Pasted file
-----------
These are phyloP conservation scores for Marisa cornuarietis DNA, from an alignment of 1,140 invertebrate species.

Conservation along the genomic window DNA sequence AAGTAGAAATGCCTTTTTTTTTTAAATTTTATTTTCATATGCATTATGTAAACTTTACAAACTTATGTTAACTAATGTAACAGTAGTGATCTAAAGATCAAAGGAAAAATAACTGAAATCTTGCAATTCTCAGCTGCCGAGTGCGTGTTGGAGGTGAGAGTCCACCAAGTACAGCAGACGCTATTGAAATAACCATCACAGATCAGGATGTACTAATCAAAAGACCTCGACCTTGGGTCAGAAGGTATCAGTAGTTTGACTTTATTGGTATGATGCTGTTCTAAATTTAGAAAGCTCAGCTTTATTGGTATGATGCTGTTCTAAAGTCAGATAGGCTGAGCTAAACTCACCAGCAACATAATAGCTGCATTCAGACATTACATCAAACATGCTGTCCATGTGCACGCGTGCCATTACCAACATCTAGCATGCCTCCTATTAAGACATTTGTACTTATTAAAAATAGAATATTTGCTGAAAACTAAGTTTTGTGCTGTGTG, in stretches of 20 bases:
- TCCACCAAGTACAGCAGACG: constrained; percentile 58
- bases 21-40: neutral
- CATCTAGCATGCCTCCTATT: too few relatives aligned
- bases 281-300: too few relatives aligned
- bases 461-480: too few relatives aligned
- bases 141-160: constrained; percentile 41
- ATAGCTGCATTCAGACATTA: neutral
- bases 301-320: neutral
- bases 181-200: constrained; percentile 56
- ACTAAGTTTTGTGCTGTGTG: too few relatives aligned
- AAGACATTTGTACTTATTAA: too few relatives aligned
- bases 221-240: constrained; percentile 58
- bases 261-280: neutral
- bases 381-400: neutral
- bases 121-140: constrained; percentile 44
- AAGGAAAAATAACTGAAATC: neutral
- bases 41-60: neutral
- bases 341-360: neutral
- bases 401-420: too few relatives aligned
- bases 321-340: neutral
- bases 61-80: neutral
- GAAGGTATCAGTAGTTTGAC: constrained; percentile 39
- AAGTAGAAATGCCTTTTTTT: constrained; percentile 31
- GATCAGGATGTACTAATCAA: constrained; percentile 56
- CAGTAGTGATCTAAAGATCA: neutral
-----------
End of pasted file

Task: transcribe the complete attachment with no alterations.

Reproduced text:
These are phyloP conservation scores for Marisa cornuarietis DNA, from an alignment of 1,140 invertebrate species.

Conservation along the genomic window DNA sequence AAGTAGAAATGCCTTTTTTTTTTAAATTTTATTTTCATATGCATTATGTAAACTTTACAAACTTATGTTAACTAATGTAACAGTAGTGATCTAAAGATCAAAGGAAAAATAACTGAAATCTTGCAATTCTCAGCTGCCGAGTGCGTGTTGGAGGTGAGAGTCCACCAAGTACAGCAGACGCTATTGAAATAACCATCACAGATCAGGATGTACTAATCAAAAGACCTCGACCTTGGGTCAGAAGGTATCAGTAGTTTGACTTTATTGGTATGATGCTGTTCTAAATTTAGAAAGCTCAGCTTTATTGGTATGATGCTGTTCTAAAGTCAGATAGGCTGAGCTAAACTCACCAGCAACATAATAGCTGCATTCAGACATTACATCAAACATGCTGTCCATGTGCACGCGTGCCATTACCAACATCTAGCATGCCTCCTATTAAGACATTTGTACTTATTAAAAATAGAATATTTGCTGAAAACTAAGTTTTGTGCTGTGTG, in stretches of 20 bases:
- TCCACCAAGTACAGCAGACG: constrained; percentile 58
- bases 21-40: neutral
- CATCTAGCATGCCTCCTATT: too few relatives aligned
- bases 281-300: too few relatives aligned
- bases 461-480: too few relatives aligned
- bases 141-160: constrained; percentile 41
- ATAGCTGCATTCAGACATTA: neutral
- bases 301-320: neutral
- bases 181-200: constrained; percentile 56
- ACTAAGTTTTGTGCTGTGTG: too few relatives aligned
- AAGACATTTGTACTTATTAA: too few relatives aligned
- bases 221-240: constrained; percentile 58
- bases 261-280: neutral
- bases 381-400: neutral
- bases 121-140: constrained; percentile 44
- AAGGAAAAATAACTGAAATC: neutral
- bases 41-60: neutral
- bases 341-360: neutral
- bases 401-420: too few relatives aligned
- bases 321-340: neutral
- bases 61-80: neutral
- GAAGGTATCAGTAGTTTGAC: constrained; percentile 39
- AAGTAGAAATGCCTTTTTTT: constrained; percentile 31
- GATCAGGATGTACTAATCAA: constrained; percentile 56
- CAGTAGTGATCTAAAGATCA: neutral